• HTC has good specs and the works.... BUT Quality control is shocking..... lots of dead pixels and NEVER ask them to repair or replace makes it worst.... had my HTC ONE MAX for 2 days found a dead pxiel, HTC didnt give me a new one and suggested that i repair for free..... I sent it to them for repair and they broke the AP lights, mic, made more dead pixels, and broke the outside shell of the phone..... bought the phone on the 30th oct 2013, now is 22nd November, only had the phone in my possession for about a week.... and after the second repair job still doesnt feel right
  • I love my HTC One!!! Nuff said.
  • Well, I think this is a very late response on the article above. However, I am convinced that I need to change my device to something new. I am an iphone user since 2007. Never carried another! I got my late iphone 4 from the states, it was 32G it was an awesome device wich satisfied me for two years, until the iphone 5 was released I got it for the satisfaction I have from apple. However, using iphone 5 was satisfactory to me somehow, until I had a battery problem after 9 months of the purchasing date. I literary keep my phone plugged wherever i have electrical socket, I think iphone battery problem been there since ever especially that there are too many things to do on the device. nevertheless, I never felt it is as bad as this one.
    However, the idea to upgrade to 5s came along the thought of the battery, and i was told by technicals that HTC battery has a great performance. Which I doubt from my own point of view because all large screen devices with too many entertainment like app store and play store products consume battery very fast. But from my previous experience in Iphone devices and others, I can confirm that the Iphone 5 has a battery problem which wasnt identified in this article:-)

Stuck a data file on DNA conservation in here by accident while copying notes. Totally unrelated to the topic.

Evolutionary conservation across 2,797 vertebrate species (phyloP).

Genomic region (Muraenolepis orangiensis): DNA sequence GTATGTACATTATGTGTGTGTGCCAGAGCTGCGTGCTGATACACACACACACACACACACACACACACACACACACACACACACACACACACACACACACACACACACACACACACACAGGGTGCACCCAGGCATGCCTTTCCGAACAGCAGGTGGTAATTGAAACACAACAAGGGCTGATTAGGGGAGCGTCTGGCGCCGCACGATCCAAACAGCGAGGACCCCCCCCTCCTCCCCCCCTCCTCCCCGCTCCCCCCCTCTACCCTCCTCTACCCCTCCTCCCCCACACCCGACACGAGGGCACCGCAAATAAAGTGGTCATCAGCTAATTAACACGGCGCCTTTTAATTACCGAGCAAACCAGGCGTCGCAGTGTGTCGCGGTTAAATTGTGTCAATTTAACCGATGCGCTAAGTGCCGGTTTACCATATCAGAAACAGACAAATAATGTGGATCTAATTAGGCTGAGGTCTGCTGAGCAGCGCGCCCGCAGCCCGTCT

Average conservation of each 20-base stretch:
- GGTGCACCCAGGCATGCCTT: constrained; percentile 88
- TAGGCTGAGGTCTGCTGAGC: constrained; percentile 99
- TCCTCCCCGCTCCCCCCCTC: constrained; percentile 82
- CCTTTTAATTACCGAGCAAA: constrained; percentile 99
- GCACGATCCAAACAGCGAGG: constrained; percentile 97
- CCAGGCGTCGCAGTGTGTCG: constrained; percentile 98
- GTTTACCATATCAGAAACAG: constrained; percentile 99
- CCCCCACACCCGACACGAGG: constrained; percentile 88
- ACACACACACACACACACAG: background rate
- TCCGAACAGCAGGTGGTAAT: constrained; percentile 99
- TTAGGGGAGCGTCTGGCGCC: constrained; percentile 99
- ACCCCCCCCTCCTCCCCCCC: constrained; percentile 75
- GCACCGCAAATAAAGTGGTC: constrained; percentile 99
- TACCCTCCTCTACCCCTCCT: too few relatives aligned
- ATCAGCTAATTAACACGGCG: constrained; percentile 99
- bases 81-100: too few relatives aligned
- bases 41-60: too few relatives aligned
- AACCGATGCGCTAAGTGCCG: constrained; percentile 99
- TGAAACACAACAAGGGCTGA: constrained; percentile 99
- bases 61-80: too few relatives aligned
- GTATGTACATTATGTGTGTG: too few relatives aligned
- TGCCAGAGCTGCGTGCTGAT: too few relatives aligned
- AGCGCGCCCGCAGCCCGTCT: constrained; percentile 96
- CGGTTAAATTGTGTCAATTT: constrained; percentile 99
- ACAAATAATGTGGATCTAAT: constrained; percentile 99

However, and after reading the above, I am concerned in the performance of the devices more than customization, and just now, I have decided to take the risk and buy a new gold Iphone 5S 32G only in one condition is to get it from USA, not from my country "Jordan" because I believe that the devices imported to Jordan have a lower class than the ones sold in the states!
  • I will always choose iphone over android devices mainly for two reasons
    1) Icloud
    2) car bluetooth connectivity
  • nope, the 64 bit A7 cpu in the iPhone 5s is twice as slow as the one in the HTC one. If you didn't know, gaming is done on a GPU not a CPU. There isn't any cpu speed gain due to the iPone having just a gig of RAM. The HTC's 32 bit cpu is better, just the gpu is a bit outdated.....
  • Apple is for people who don't have a clue what they are doing when it comes to technology, if you know what you're doing with it then an android device is far better
  • Well, I'm getting m I am one of those clueless technology guys that james996 referenced, and after a couple of pre-owned hand-me-downs, I'm about to invest on my first smartphone. I'm considering both the HTC One and the iPhone 5S, but what I'm mostly interested in is a great camera. Nice shots, including in low-light conditions. How do these two stack up in that respect?